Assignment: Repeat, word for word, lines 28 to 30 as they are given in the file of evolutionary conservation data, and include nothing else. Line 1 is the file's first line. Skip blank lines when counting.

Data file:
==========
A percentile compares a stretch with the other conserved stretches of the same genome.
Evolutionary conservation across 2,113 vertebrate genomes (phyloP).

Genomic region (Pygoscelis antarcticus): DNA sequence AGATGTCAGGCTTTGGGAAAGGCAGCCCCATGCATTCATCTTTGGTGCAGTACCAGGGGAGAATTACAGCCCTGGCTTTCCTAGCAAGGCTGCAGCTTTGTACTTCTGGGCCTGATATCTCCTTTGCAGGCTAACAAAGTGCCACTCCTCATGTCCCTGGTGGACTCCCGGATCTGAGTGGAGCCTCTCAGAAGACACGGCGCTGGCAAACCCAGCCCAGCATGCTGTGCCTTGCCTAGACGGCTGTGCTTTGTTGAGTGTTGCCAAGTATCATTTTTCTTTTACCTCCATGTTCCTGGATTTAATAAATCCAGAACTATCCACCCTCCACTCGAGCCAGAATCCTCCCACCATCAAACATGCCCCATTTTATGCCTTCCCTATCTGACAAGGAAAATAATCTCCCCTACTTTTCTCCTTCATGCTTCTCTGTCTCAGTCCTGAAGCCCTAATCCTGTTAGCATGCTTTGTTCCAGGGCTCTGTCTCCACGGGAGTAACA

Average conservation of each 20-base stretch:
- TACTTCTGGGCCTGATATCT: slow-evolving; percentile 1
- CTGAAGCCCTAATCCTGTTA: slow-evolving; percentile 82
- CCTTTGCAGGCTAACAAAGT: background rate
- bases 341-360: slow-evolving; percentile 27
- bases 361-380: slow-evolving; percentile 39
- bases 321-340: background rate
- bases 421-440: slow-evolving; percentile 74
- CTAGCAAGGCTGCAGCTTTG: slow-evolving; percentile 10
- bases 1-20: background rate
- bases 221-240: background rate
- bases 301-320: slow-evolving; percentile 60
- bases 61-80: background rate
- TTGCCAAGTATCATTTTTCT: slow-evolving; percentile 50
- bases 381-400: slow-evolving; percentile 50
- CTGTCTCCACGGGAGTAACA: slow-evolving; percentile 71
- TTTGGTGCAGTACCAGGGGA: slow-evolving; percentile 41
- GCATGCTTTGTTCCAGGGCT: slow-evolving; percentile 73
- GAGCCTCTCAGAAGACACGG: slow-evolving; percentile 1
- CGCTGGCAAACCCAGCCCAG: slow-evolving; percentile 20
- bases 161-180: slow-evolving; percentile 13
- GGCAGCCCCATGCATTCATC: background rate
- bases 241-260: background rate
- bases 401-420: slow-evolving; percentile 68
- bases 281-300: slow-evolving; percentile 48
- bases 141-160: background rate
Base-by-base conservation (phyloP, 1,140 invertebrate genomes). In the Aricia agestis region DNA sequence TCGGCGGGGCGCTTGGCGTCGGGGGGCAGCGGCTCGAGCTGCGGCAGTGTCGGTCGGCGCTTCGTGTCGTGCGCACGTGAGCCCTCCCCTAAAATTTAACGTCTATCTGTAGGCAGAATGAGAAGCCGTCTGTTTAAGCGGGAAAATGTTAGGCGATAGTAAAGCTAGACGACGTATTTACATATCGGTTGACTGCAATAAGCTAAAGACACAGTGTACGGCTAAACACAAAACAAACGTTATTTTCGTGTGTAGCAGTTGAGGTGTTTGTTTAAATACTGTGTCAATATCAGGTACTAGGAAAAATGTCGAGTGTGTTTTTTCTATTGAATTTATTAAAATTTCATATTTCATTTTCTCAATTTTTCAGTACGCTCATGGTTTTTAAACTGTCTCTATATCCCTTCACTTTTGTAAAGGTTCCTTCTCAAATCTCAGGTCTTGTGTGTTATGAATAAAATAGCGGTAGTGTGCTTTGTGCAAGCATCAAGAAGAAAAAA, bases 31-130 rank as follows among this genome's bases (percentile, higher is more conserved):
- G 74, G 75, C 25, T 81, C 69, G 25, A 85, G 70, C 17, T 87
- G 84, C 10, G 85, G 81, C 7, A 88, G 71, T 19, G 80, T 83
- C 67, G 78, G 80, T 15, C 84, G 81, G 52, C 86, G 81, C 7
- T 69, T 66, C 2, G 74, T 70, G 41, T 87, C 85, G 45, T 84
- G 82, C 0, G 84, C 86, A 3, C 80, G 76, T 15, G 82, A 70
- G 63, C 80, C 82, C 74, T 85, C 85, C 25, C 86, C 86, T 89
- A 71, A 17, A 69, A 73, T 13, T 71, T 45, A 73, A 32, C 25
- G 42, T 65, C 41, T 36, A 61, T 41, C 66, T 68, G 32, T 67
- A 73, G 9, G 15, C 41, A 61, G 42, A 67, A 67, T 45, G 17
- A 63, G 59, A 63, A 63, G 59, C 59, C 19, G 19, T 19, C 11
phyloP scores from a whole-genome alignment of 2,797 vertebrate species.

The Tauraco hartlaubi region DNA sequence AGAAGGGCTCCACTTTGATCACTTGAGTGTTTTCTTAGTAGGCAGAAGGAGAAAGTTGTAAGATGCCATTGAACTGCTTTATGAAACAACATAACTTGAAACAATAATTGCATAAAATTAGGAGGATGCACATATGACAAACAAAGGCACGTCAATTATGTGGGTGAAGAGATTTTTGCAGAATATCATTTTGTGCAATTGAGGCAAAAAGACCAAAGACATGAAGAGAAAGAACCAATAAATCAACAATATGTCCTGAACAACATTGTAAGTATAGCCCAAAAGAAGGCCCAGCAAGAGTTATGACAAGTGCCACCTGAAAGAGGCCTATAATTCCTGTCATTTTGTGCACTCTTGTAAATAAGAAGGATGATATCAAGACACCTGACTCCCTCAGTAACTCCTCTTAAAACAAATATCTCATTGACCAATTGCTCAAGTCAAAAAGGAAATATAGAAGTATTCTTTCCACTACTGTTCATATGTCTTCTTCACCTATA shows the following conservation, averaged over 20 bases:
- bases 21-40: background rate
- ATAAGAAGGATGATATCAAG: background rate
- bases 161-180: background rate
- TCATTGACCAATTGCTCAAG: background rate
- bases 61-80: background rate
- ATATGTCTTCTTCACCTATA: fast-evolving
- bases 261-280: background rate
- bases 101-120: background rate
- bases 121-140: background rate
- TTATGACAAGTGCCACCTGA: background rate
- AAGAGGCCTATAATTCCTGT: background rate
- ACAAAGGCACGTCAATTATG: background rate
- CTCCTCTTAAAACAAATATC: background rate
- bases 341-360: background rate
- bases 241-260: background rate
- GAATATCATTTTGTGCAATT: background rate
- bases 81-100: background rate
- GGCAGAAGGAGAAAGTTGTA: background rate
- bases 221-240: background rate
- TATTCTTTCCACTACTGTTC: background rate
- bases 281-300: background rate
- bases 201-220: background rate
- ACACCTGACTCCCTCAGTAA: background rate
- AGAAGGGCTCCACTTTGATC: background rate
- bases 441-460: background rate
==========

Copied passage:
- bases 281-300: slow-evolving; percentile 48
- bases 141-160: background rate
Base-by-base conservation (phyloP, 1,140 invertebrate genomes). In the Aricia agestis region DNA sequence TCGGCGGGGCGCTTGGCGTCGGGGGGCAGCGGCTCGAGCTGCGGCAGTGTCGGTCGGCGCTTCGTGTCGTGCGCACGTGAGCCCTCCCCTAAAATTTAACGTCTATCTGTAGGCAGAATGAGAAGCCGTCTGTTTAAGCGGGAAAATGTTAGGCGATAGTAAAGCTAGACGACGTATTTACATATCGGTTGACTGCAATAAGCTAAAGACACAGTGTACGGCTAAACACAAAACAAACGTTATTTTCGTGTGTAGCAGTTGAGGTGTTTGTTTAAATACTGTGTCAATATCAGGTACTAGGAAAAATGTCGAGTGTGTTTTTTCTATTGAATTTATTAAAATTTCATATTTCATTTTCTCAATTTTTCAGTACGCTCATGGTTTTTAAACTGTCTCTATATCCCTTCACTTTTGTAAAGGTTCCTTCTCAAATCTCAGGTCTTGTGTGTTATGAATAAAATAGCGGTAGTGTGCTTTGTGCAAGCATCAAGAAGAAAAAA, bases 31-130 rank as follows among this genome's bases (percentile, higher is more conserved):